Today, Jan. 29, is officially the first day of the 2018 tax-filing season, also known as the day that fraudsters start requesting phony tax refunds in the names of identity theft victims. Want to minimize the chances of getting hit by tax refund fraud this year? File your taxes before the bad guys can!
Tax refund fraud affects hundreds of thousands, if not millions, of U.S. citizens annually. Victims usually first learn of the crime after having their returns rejected because scammers beat them to it. Even those who are not required to file a return can be victims of refund fraud, as can those who are not actually due a refund from the IRS.
Citing concerns over criminal activity and fraud, the U.S. Internal Revenue Service (IRS) has disabled an automated tool on its Web site that was used to help students and their families apply for federal financial aid. The removal of the tool has created unexpected hurdles for many families hoping to qualify for financial aid, but the action also eliminated a key source of data that fraudsters could use to conduct tax refund fraud.
Last week, the IRS and the Department of Education said in a joint statement that they were temporarily shutting down the IRS’s Data Retrieval Tool. The service was designed to make it easier to complete the Education Department’s Free Application for Federal Student Aid (FAFSA) — a lengthy form that serves as the starting point for students seeking federal financial assistance to pay for college or career school.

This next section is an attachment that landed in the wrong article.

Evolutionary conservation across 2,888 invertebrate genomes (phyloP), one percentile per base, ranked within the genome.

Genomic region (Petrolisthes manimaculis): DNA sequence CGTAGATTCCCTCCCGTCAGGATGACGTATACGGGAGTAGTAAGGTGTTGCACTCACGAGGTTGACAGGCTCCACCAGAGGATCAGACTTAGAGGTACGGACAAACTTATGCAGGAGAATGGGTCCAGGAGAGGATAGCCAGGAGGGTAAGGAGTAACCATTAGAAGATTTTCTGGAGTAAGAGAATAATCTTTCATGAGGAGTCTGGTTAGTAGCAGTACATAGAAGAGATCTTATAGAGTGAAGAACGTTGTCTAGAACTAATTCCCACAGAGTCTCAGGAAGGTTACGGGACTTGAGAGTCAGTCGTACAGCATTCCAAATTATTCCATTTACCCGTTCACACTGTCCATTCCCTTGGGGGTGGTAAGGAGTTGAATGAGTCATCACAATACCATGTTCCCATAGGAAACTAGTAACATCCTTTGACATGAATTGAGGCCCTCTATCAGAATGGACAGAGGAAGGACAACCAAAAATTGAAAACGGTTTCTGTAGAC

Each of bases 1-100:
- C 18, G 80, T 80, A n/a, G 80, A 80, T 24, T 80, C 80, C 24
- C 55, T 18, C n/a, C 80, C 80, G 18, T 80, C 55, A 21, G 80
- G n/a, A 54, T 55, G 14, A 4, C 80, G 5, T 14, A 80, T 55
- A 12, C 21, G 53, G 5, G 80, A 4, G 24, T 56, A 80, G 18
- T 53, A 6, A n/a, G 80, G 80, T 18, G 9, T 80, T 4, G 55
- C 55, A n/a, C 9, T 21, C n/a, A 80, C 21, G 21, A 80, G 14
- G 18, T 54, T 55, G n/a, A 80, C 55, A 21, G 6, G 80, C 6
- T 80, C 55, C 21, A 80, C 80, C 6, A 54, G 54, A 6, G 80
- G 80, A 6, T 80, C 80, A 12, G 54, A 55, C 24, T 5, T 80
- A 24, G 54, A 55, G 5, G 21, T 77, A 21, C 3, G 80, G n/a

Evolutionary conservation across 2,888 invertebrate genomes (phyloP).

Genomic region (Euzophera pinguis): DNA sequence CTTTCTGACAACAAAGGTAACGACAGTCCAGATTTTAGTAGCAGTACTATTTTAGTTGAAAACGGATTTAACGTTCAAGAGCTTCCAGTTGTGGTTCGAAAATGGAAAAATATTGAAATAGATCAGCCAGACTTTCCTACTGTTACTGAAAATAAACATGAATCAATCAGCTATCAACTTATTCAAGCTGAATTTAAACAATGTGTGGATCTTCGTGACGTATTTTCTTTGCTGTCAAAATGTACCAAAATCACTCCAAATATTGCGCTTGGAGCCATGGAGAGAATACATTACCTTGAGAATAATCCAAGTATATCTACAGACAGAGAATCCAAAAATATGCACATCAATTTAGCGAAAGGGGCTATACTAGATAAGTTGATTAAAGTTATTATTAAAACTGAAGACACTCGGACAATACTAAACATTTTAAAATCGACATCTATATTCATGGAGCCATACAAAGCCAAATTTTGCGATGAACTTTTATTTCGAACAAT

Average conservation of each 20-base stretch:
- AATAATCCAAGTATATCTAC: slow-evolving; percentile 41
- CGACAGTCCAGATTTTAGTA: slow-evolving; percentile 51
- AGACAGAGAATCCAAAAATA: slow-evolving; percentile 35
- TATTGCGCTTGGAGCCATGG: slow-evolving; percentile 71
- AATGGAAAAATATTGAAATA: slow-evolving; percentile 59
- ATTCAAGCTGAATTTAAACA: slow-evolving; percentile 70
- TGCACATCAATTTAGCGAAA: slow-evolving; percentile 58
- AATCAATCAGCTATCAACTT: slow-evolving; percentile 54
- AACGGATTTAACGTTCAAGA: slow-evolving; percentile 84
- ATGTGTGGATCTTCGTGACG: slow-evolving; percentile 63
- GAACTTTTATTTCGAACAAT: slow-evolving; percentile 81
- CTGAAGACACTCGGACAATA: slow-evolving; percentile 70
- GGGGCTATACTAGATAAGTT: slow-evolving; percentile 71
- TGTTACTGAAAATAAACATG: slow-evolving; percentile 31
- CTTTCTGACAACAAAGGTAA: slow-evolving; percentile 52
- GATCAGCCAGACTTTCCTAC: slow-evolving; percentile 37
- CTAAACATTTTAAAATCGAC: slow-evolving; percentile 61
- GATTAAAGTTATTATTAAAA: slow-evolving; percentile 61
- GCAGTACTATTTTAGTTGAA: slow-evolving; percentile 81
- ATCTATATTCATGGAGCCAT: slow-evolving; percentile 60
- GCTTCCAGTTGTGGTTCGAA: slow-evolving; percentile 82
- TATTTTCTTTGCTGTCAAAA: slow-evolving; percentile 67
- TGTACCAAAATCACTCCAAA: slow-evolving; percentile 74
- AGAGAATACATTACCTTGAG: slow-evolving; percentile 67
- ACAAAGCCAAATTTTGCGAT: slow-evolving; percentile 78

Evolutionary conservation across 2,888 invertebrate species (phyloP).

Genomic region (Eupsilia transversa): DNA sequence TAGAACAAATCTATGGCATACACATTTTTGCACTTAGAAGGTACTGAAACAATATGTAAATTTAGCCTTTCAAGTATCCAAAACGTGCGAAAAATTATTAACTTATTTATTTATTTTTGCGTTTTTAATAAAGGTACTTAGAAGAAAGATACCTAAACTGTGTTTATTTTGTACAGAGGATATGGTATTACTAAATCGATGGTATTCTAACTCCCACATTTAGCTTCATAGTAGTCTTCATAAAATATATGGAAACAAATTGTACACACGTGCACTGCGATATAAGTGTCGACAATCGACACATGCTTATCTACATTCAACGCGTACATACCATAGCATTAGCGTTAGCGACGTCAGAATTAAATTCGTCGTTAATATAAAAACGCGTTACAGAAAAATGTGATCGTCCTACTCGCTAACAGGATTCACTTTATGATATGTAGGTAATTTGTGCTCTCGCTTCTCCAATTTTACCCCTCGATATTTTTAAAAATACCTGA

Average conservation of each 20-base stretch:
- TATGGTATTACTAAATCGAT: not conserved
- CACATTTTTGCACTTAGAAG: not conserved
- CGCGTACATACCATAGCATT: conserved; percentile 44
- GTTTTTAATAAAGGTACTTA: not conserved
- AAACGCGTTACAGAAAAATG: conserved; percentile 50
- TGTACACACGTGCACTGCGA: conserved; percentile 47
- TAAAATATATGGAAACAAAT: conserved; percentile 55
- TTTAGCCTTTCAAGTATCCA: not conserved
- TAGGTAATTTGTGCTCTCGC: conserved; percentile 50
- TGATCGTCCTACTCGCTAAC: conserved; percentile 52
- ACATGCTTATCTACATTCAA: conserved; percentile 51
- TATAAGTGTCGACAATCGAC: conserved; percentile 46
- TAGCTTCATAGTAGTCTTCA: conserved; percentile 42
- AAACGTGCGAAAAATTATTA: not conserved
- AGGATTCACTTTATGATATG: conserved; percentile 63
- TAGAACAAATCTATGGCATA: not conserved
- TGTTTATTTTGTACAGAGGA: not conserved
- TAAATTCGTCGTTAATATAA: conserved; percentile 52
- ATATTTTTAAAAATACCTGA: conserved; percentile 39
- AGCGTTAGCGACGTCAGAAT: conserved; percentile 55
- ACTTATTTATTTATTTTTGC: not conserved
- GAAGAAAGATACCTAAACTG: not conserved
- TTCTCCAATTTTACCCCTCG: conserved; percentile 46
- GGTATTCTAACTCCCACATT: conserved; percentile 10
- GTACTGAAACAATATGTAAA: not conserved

The Internal Revenue Service has re-enabled a service on its Web site that allows taxpayers to get a copy of their previous year’s tax transcript. The renewed effort to beef up taxpayer authentication methods at irs.gov comes more than a year after the agency disabled the transcript service because tax refund fraudsters were using it to steal sensitive data on consumers.
Citing ongoing security concerns, the Internal Revenue Service (IRS) has suspended a service offered via its Web site that allowed taxpayers to retrieve so-called IP Protection PINs (IP PINs), codes that the IRS has assigned to some 2.7 million taxpayers to help prevent those individuals from becoming victims of tax refund fraud two years in a row. The move comes just days after KrebsOnSecurity first exposed how ID thieves were abusing the service to revisit tax refund on innocent taxpayers two years running.